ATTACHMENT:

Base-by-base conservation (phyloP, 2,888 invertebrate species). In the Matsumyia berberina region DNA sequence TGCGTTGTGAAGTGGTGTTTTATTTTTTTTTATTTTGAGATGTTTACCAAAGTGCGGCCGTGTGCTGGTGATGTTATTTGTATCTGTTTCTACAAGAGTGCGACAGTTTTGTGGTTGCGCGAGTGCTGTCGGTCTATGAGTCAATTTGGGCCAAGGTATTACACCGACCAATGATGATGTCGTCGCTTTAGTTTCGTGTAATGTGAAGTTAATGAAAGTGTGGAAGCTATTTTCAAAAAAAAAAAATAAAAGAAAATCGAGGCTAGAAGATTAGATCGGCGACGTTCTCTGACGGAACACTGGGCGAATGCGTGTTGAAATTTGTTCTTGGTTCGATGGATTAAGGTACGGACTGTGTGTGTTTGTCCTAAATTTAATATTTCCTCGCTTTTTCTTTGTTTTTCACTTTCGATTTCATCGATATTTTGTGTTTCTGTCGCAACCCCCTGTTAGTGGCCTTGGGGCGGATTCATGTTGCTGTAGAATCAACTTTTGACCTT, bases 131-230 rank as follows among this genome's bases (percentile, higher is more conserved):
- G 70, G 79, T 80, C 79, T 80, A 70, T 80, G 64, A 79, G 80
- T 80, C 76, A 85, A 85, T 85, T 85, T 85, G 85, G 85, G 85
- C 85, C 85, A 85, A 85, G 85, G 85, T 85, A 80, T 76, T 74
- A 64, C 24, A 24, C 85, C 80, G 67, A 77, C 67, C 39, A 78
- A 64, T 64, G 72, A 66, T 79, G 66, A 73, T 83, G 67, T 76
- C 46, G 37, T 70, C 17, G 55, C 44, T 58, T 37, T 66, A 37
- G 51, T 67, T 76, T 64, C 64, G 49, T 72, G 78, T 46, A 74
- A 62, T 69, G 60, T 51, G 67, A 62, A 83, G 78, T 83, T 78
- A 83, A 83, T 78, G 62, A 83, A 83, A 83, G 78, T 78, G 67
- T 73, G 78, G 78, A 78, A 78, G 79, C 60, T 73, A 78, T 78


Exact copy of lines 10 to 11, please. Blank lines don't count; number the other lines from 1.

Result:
- A 83, A 83, T 78, G 62, A 83, A 83, A 83, G 78, T 78, G 67
- T 73, G 78, G 78, A 78, A 78, G 79, C 60, T 73, A 78, T 78